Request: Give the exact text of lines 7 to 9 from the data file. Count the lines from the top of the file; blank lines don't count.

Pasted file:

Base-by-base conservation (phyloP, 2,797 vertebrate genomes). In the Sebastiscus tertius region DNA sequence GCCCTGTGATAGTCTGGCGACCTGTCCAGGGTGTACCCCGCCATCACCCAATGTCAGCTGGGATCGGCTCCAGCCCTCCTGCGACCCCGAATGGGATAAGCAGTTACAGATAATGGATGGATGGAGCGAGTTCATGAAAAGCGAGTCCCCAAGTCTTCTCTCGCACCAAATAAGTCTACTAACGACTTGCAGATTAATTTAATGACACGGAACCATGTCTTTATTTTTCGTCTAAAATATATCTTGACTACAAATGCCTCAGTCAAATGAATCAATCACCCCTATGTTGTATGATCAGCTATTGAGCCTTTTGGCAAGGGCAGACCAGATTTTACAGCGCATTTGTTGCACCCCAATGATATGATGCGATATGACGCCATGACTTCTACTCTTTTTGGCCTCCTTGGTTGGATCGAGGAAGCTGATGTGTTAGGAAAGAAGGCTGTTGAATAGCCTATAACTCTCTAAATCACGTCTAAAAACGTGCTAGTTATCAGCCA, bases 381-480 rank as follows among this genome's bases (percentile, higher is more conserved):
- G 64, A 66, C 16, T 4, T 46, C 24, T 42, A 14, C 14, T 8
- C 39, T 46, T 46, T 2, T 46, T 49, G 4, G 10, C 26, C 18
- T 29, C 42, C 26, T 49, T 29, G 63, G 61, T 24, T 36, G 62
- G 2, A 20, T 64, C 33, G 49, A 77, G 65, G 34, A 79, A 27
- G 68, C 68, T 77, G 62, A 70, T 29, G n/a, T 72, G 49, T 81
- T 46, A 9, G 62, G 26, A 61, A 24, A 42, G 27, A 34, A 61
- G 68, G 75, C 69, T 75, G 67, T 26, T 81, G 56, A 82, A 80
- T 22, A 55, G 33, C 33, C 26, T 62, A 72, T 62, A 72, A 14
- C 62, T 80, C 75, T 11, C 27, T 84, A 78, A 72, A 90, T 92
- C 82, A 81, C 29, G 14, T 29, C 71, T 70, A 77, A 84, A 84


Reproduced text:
- T 46, A 9, G 62, G 26, A 61, A 24, A 42, G 27, A 34, A 61
- G 68, G 75, C 69, T 75, G 67, T 26, T 81, G 56, A 82, A 80
- T 22, A 55, G 33, C 33, C 26, T 62, A 72, T 62, A 72, A 14